With his approval rating again climbing to post-impeachment high, Donald Trump mocked his Democratic challengers by contending his campaign's internal polling shows him winning a second term.
The president used a tweet to call his campaign's polling "REAL," contending those surveys show him "beating all of the Dem candidates".
"The Fake News Polls (here we go again, just like 2016) show losing or tied," he tweeted, referring to polls in the last presidential election cycle that up until Election Day showed Mr Trump trailing former Secretary of State Hillary Clinton, the Democratic nominee that year.
Mr Trump continued to make public predictions that he will defeat any of the remaining Democratic nominees, writing from Las Vegas on campaign tour: "Their polls will be proven corrupt on November 3rd, just like the Fake News is corrupt!"
His prediction and tweet came as an average of nearly 10 widely respected public opinion polls put him at his most popular since the House impeached him and Senate acquitted him on two charges of misconduct.
Forty-six per cent of Americans approve of the job he is doing, according to a RealClearPolitics average of nine polls. That's against 51 percent who disapprove, 7 points off the highest amount of voters who have objected to his job performance.
A Rasmussen Reports survey included gave the president his highest approval figure, 50 per cent, followed by a poll conducted by The Hill and HarrisX, 49 percent. He got the lowest marks in a Politico/Morning Consult poll, 43 per cent, followed by a NPR/PBS/Marist College poll, 44 per cent.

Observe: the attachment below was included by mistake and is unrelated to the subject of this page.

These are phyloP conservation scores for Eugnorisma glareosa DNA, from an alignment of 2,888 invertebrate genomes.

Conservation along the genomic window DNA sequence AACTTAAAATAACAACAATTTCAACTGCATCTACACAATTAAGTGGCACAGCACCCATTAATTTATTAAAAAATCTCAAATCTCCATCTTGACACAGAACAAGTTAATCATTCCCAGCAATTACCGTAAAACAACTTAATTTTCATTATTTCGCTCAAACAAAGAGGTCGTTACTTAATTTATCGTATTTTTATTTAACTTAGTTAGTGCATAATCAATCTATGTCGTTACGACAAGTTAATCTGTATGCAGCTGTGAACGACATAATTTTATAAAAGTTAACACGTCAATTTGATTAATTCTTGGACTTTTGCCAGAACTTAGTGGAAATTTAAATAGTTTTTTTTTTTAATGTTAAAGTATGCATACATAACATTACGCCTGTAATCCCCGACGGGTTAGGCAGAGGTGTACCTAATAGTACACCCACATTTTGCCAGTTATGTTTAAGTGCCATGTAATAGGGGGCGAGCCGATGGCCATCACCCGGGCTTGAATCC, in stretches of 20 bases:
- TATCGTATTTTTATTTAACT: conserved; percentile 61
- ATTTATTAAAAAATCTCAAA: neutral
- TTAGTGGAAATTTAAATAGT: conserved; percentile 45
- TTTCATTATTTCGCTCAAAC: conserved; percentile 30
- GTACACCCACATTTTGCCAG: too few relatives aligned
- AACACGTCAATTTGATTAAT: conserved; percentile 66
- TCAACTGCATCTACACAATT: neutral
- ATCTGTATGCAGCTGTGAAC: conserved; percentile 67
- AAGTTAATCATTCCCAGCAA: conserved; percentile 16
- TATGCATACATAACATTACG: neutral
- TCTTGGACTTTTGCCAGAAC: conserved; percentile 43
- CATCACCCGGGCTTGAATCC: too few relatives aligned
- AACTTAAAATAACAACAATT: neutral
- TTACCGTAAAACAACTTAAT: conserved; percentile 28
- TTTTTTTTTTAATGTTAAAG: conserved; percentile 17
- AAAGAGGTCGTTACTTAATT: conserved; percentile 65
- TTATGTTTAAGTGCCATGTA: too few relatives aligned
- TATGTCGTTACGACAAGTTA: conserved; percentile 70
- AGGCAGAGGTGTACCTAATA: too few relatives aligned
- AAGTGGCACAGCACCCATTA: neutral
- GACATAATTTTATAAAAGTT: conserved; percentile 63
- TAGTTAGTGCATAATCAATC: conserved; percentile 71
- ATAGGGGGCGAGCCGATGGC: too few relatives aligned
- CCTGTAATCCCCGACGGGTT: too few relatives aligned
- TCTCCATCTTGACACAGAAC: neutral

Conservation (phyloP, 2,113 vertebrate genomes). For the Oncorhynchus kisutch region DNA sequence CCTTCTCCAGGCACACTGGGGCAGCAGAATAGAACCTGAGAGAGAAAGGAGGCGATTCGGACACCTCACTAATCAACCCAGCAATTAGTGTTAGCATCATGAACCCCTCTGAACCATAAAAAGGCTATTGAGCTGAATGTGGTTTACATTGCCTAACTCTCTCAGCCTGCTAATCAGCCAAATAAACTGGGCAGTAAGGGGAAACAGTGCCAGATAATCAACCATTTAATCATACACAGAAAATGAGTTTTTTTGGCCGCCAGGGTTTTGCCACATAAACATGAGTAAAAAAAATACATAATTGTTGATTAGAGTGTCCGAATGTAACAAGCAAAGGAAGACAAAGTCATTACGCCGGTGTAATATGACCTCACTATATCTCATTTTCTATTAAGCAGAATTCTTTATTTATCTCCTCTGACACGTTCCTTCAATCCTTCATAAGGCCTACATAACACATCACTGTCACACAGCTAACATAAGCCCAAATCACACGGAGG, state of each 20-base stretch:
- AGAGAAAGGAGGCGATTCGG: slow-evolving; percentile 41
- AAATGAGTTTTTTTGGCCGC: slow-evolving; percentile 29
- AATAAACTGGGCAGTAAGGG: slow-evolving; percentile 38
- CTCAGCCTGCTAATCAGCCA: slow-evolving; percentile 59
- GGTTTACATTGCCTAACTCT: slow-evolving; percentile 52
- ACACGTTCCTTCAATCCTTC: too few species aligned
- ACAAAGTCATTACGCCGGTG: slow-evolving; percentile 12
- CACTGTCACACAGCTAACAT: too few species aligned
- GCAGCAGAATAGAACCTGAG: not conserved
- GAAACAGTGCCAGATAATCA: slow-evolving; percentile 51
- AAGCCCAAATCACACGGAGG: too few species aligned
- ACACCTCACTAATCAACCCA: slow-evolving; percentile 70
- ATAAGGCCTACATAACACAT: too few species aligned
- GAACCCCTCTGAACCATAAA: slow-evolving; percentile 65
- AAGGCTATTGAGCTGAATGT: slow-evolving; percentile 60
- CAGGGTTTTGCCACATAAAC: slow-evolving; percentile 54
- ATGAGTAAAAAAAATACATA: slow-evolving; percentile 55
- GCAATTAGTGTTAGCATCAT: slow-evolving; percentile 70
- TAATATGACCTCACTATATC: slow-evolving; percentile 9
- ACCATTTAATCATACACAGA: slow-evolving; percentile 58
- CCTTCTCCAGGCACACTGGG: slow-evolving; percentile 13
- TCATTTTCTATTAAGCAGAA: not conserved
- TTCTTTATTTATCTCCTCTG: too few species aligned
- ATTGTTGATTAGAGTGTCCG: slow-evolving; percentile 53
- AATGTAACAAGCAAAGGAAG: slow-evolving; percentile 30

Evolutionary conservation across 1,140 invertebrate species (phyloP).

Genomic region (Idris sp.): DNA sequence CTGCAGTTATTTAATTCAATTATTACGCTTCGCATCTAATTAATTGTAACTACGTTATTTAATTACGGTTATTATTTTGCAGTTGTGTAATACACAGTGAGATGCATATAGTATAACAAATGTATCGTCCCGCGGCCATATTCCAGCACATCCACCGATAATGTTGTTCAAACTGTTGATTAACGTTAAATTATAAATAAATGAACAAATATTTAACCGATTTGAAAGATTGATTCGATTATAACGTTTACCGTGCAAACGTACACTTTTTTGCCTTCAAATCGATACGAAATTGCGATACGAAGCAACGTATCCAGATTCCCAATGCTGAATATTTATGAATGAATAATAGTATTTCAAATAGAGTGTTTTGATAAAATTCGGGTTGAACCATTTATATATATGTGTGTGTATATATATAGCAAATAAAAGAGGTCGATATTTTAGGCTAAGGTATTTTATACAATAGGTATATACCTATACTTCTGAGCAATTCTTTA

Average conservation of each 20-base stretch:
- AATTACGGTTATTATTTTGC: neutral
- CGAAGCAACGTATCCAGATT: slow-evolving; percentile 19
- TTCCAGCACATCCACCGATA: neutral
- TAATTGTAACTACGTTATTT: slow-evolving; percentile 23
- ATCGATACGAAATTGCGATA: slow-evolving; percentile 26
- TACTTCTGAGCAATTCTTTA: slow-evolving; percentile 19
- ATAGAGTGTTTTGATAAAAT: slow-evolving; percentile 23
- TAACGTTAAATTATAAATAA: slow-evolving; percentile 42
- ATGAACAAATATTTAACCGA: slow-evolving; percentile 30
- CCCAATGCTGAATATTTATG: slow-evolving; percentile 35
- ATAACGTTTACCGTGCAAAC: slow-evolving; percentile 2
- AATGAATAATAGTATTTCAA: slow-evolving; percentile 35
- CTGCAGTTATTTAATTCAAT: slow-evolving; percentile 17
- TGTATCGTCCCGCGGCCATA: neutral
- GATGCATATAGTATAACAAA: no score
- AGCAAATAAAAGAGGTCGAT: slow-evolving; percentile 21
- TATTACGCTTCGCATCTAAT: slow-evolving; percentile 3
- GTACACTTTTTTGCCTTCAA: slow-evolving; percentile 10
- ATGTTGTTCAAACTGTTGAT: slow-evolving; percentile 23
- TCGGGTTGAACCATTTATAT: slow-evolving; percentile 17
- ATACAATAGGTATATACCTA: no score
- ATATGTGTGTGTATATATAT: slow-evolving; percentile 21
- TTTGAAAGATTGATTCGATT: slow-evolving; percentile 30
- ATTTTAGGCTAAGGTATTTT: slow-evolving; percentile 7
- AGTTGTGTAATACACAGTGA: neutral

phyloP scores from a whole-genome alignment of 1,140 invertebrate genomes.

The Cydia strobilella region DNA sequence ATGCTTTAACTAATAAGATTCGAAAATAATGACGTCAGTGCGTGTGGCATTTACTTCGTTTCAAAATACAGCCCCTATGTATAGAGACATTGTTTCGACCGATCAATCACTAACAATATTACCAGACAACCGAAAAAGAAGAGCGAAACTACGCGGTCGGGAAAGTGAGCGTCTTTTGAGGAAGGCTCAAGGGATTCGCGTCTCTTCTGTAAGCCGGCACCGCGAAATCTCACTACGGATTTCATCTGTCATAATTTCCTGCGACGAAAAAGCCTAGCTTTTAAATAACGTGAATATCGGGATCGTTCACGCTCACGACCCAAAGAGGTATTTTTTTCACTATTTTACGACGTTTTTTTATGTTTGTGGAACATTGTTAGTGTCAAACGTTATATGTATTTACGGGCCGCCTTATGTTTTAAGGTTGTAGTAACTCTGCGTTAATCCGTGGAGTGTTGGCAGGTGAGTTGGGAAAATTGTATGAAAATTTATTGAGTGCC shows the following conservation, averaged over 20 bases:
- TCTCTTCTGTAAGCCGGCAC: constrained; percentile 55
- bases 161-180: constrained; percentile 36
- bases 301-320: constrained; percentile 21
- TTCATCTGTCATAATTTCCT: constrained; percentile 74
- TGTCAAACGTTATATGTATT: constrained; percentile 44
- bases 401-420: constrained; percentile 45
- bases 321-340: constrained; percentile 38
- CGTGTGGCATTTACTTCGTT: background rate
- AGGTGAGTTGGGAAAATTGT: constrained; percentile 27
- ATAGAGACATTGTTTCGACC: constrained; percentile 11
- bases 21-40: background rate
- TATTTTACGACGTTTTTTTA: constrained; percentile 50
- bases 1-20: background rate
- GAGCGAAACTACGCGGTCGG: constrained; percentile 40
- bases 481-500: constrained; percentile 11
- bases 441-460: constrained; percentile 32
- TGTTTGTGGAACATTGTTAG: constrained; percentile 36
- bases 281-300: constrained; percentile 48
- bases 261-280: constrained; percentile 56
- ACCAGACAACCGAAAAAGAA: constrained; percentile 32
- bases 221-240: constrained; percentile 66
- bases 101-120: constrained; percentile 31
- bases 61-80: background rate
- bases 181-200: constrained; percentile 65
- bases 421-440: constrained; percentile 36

National polls of hypothetical one-on-one polls between Mr Trump and the top six Democratic candidates show each one defeating the incumbent in the popular vote. Several of those, however, are within most polls margins of error - and Ms Clinton maintained a sizeable lead in each survey last time only to be defeated in the Electoral College.
Mr Trump and his campaign aides have made clear they again are running a campaign focused on securing the 271 Electoral College votes needed to secure the presidency.
The president and his team are banking that a strong economy will make him tough to beat come November. He frequently boasts about low unemployment and booming retirement accounts at official White House public events and campaign rallies, ignoring the part of the post-2008 economic recovery that began under President Barack Obama.
The president last weekend knocked Mr Obama and some of his former aides for pointing that out, setting up a major issue for the 2020 campaign.
A recent Gallup poll showed more of those surveyed, 62 per cent, gave Mr Trump credit than Mr Obama, 51 per cent.